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How to Set Up Touch ID on a New 24-Inch iMac Magic Keyboard

I’m the proud owner of a new 24-inch iMac. And if you bought a $1,499 or $1,699 24-inch iMac (or the $1,299 model and paid extra to upgrade the keyboard), the Magic Keyboard is — whoo hoo! — equipped with a Touch ID sensor. (Sorry, still no Face ID for the Mac).

Touch ID is an electronic fingerprint recognition/security feature found on most Apple devices. It lets you unlock devices, make purchases in the various Apple digital media stores, and authenticate Apple Pay online or in apps.

The Magic Keyboard for the new iMac comes in a variety of colors to match your iMac of choice. It’s also gotten a bit of a redesign. The corners are more round, and the function keys are reorganized. However, as I said, it’s the Touch ID button that brings Touch ID to a Mac desktop peripheral for the first time.  The button is located at the top right side of the keyboard.

New Magic Keyboard with Touch ID Button
Apple’s New Magic Keyboard with Touch ID Button

Adding Other Fingers to Touch ID

When you first set up your iMac, you’ll go through the Touch ID set up, but you can add a couple of other fingers to your profile.

Here’s how: 

Touch ID preferences in macOS Big Sur
Touch ID preferences in macOS Big Sur
  • On your Mac, choose “Apple menu () > System Preferences,” then click “Touch ID.”
  • Click “Add Fingerprint,” enter your password, then follow the onscreen instructions.
  • You can add up to three fingerprints to your user account (your Mac can store up to five fingerprints total).

Click the checkboxes to select how you want to use Touch ID:

  1. Unlocking your Mac: Use Touch ID to unlock this Mac when you wake it from sleep.
  2. Apple Pay: Use Touch ID to complete purchases you make on this Mac using Apple Pay.
  3. iTunes Store, App Store & Apple Books: Use Touch ID to complete purchases you make on this Mac from the Apple online stores.
  4. Password AutoFill: Use Touch ID to automatically fill in user names and passwords and to automatically fill in credit card information when requested while using Safari and other apps.
  5. Use Touch ID sensor for fast user switching: Use Touch ID to switch Mac user accounts.n do that in the Touch ID system preferences.


Dennis Sellers
the authorDennis Sellers
Contributing Author
Dennis has over 40 years of journalism experience and has written hundreds of articles. For the past 20-plus years, he's been an online journalist, covering mainly Apple Inc. He's written for MacCentral, MacWorld, MacMinute, Macsimum News, Apple Daily Report, and is now contributing editor at Apple World Today.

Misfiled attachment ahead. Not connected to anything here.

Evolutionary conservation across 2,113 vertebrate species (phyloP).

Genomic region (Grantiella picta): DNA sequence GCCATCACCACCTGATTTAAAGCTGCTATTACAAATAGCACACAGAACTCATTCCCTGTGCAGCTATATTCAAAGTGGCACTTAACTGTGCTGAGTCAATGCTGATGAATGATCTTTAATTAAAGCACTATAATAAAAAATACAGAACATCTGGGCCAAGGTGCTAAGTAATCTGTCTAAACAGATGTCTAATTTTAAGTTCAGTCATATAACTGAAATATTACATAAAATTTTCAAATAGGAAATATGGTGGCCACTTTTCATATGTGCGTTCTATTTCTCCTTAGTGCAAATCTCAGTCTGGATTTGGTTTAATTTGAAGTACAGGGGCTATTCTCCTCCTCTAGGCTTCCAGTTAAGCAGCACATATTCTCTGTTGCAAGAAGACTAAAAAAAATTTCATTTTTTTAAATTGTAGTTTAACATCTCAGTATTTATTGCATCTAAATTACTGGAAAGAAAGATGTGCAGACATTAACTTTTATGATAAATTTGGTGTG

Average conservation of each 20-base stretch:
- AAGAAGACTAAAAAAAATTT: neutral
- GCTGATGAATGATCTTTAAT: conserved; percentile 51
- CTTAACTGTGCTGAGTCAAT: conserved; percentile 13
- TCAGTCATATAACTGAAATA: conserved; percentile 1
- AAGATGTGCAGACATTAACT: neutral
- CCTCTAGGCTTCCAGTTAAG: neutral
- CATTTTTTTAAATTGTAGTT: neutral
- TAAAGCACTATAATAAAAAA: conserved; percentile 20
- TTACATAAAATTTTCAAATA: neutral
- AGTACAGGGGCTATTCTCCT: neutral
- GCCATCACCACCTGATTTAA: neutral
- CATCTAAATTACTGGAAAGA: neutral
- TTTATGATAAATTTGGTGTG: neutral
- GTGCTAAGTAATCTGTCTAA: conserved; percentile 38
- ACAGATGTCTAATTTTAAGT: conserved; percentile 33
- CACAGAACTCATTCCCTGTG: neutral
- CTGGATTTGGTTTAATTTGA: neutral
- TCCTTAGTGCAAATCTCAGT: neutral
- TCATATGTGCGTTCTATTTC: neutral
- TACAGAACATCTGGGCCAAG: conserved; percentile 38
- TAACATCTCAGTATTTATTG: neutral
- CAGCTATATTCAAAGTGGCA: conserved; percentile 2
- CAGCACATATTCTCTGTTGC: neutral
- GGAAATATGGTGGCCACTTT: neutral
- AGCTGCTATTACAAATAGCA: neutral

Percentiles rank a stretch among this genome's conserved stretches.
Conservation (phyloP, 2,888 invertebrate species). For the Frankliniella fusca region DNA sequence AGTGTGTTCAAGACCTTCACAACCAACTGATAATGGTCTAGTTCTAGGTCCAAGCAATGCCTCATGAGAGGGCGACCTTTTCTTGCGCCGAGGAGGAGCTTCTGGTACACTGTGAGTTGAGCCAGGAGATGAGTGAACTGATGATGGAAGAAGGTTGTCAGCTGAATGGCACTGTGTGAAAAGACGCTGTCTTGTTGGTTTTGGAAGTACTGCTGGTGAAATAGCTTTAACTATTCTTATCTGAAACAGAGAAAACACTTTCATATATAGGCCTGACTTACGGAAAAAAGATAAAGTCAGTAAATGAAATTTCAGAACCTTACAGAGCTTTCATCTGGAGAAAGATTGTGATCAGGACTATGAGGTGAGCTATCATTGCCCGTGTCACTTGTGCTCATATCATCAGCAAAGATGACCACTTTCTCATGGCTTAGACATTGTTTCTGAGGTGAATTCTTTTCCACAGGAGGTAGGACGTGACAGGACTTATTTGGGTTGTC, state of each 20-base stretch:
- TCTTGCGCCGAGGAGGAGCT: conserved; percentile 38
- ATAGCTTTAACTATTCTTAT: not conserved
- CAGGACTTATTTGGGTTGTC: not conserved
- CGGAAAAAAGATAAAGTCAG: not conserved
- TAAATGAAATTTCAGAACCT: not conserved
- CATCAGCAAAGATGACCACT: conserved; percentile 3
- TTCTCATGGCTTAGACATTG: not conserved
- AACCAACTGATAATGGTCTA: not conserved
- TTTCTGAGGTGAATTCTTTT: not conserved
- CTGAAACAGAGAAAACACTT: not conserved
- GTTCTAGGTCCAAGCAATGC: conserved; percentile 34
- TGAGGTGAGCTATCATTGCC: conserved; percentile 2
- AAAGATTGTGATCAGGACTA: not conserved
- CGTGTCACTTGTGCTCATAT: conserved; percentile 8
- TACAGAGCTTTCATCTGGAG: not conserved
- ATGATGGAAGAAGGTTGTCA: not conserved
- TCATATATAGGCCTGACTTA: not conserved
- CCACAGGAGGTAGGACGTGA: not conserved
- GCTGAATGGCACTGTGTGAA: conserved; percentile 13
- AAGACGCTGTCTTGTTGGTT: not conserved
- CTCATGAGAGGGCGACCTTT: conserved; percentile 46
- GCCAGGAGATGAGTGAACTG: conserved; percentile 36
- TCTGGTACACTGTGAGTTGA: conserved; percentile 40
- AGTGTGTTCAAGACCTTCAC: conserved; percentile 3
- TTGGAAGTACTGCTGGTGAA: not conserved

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5 Comments

  • I am about to Google If the touch pad keyboard works with other Macs, notably, M1’ s like the M1 Mini?

  • Have you figured out if it’s possible to assign a name to the fingerprints like it is in iOS? So far I haven’t been able to.

  • NEVER use ANY form of Bioauthentication, Face Recognition, or Fingerprint ID. These are OPTIONAL on all iPhones, iPads and Macs, NEVER use them. Bioauthentication and Face ID DON’T give you the legal protection of a Passcode. The police, courts, customs, TSA, or criminals can unlock your Mac or iPhone with Bioauthentication or facial recognition. In multiple cases, people have been ORDERED to unlock a phone/computer via Bioauthentication, under the reasoning that their fingerprint or your face is a piece of physical evidence. They CANNOT order you to enter a passcode.

    • You do realize there’s a timeout on TouchID and FaceID then your passcode is required. BTW: How long is your password/passcode? If it’s not an alphanumeric of 12 or more characters, it can be broken. The way around police and especially TSA is to press the power button quickly 5 times and it requires the passcode. Nothing will keep police out but TSA are generally not educated in computers enough, or the law, to care about this. They’ll just take your iPhone (steal it) and you’re out of luck. As for the courts playing with the laws this is a constantly moving target and hopefully people with sane minds will determine what’s right.

  • Dennis,
    This goes in another forum but please test out external disk speeds to see if write speeds are still slow.

    Thanks